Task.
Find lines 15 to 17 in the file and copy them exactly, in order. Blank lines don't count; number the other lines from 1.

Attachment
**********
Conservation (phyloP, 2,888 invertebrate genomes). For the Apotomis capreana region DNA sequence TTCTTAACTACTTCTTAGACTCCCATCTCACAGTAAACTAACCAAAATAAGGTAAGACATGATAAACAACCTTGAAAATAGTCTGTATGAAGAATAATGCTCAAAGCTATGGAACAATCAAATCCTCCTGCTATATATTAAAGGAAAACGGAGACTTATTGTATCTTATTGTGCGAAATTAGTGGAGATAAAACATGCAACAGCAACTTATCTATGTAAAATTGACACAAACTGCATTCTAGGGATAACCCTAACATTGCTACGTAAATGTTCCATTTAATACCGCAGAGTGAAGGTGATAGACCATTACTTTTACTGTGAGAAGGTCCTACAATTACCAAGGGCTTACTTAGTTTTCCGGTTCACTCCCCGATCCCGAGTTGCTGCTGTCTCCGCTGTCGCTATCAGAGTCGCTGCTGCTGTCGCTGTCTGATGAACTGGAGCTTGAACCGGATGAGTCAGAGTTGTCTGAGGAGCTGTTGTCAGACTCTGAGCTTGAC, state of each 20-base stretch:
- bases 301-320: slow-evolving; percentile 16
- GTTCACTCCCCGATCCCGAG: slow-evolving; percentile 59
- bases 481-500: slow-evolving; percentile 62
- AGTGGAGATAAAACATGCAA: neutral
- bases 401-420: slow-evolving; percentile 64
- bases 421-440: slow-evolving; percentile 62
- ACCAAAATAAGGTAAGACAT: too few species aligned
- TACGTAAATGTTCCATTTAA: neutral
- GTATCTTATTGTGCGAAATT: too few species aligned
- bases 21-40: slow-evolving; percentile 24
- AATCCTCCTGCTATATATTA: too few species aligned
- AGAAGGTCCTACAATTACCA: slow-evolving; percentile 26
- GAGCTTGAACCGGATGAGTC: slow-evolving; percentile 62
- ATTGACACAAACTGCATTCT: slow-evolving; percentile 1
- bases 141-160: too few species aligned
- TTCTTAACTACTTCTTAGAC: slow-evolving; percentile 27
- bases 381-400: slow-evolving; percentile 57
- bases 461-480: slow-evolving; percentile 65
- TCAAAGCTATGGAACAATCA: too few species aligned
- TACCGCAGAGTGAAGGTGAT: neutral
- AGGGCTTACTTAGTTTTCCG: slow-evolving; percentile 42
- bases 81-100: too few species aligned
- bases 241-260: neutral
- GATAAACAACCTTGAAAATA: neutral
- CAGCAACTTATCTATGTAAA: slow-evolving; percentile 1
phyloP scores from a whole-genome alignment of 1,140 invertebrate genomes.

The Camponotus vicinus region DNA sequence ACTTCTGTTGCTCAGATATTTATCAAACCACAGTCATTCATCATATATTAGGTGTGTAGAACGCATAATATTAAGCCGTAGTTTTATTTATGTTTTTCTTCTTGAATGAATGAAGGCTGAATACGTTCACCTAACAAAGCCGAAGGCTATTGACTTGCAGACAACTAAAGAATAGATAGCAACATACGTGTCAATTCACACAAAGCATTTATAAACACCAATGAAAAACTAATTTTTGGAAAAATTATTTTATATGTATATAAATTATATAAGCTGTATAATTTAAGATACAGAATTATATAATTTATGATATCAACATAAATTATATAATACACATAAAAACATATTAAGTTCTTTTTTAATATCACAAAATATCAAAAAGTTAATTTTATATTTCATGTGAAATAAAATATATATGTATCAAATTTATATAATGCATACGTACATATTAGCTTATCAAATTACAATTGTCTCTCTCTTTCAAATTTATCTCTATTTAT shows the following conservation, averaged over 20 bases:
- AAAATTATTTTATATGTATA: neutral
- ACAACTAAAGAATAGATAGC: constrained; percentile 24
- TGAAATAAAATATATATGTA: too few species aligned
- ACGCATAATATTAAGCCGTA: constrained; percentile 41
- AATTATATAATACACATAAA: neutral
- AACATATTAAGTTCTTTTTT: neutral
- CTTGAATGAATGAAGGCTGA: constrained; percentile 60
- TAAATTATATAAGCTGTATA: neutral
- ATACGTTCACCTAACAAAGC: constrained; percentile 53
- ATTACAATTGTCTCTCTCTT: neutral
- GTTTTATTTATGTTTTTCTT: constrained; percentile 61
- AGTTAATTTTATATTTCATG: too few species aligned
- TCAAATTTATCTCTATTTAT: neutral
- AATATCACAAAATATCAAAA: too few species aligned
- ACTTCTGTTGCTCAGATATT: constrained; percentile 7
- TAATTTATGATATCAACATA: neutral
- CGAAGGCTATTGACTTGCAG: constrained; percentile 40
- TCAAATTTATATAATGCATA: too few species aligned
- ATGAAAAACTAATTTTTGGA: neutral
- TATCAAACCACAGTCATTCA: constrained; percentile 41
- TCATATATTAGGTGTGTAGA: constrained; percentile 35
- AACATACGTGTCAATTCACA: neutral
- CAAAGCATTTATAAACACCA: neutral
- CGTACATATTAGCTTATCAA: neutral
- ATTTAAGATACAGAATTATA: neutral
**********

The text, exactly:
- ATTGACACAAACTGCATTCT: slow-evolving; percentile 1
- bases 141-160: too few species aligned
- TTCTTAACTACTTCTTAGAC: slow-evolving; percentile 27